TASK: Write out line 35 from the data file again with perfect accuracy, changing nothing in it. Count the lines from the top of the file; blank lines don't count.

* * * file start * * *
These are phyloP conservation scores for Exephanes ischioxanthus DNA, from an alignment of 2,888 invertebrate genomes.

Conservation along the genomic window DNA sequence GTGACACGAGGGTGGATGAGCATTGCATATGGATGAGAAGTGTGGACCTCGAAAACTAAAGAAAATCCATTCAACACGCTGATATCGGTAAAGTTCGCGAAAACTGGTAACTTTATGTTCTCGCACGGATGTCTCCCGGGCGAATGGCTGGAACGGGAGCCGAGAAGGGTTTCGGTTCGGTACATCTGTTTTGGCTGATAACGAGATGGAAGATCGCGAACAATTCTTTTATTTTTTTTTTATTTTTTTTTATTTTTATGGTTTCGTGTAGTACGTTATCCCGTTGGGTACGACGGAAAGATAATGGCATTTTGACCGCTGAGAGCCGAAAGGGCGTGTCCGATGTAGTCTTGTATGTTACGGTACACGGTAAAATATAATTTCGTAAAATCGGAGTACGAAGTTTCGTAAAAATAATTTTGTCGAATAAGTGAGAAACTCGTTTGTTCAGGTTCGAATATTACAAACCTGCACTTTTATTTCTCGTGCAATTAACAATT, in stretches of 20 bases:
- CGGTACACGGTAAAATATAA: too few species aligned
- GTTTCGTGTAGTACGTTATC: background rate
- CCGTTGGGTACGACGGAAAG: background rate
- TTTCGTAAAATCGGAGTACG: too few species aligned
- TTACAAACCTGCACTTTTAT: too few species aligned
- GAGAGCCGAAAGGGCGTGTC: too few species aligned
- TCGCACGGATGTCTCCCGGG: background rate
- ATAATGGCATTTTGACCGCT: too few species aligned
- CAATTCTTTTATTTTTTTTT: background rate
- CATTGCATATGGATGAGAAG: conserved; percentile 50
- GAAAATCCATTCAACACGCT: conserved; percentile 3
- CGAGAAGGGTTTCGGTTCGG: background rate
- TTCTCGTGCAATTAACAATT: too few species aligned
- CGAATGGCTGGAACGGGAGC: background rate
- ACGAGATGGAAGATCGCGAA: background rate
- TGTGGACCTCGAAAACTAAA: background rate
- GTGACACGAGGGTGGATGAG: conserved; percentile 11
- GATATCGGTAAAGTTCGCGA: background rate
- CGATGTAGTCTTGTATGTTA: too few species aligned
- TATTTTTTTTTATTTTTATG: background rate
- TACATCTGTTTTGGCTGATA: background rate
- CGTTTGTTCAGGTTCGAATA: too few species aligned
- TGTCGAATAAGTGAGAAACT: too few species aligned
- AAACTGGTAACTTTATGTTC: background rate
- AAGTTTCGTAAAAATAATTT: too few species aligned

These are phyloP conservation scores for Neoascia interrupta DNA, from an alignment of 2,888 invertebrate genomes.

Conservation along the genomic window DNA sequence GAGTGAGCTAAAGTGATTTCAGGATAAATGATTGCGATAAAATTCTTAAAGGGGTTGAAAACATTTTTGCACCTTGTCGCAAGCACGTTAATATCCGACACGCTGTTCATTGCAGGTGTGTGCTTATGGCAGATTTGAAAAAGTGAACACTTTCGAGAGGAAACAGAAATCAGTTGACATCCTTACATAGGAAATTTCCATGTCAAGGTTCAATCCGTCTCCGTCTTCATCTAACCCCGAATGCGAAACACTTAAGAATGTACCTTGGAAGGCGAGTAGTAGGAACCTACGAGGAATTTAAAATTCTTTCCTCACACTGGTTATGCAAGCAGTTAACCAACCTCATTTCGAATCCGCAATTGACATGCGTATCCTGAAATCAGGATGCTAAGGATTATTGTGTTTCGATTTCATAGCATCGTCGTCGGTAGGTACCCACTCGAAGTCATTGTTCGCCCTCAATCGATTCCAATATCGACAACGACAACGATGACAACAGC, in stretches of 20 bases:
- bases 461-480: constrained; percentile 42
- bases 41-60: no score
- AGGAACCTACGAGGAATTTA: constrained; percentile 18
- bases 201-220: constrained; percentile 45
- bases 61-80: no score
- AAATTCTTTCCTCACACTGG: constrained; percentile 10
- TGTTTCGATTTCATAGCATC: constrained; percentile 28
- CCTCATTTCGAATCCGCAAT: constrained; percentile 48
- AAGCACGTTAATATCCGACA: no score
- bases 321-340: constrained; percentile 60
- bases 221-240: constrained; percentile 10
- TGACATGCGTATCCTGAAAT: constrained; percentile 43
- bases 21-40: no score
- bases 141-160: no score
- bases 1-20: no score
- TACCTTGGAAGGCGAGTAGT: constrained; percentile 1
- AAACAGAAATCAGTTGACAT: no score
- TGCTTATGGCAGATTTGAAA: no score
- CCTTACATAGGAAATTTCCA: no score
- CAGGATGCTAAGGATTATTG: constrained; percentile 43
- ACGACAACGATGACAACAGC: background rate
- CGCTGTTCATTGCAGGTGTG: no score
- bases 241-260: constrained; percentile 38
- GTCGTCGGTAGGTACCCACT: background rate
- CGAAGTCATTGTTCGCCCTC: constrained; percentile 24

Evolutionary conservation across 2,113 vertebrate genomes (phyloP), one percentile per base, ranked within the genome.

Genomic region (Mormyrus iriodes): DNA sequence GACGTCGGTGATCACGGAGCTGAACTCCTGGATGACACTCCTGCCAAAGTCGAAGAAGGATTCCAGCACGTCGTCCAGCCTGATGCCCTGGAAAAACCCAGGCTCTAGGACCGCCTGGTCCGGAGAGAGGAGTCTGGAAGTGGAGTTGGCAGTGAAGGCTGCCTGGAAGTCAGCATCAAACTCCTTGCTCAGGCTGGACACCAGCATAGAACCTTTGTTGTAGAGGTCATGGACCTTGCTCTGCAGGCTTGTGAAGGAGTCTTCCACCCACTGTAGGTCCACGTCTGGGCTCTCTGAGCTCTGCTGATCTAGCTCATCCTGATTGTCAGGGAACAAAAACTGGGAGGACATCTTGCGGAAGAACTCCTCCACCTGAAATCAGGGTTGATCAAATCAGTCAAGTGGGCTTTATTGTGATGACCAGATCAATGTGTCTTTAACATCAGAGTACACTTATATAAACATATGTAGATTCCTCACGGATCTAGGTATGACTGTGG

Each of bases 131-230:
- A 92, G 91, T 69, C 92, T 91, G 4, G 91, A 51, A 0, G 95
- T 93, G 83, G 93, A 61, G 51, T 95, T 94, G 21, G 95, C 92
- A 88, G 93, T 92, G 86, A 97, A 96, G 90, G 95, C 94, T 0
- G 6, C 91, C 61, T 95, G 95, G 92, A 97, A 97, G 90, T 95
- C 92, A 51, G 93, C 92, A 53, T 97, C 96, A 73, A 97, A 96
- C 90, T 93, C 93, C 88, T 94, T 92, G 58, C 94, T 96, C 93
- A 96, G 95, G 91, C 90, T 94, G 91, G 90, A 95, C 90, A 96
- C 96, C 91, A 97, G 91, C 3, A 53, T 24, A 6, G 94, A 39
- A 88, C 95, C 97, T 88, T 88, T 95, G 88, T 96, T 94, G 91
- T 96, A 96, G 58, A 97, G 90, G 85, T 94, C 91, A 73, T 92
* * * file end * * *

- AAATTCTTTCCTCACACTGG: constrained; percentile 10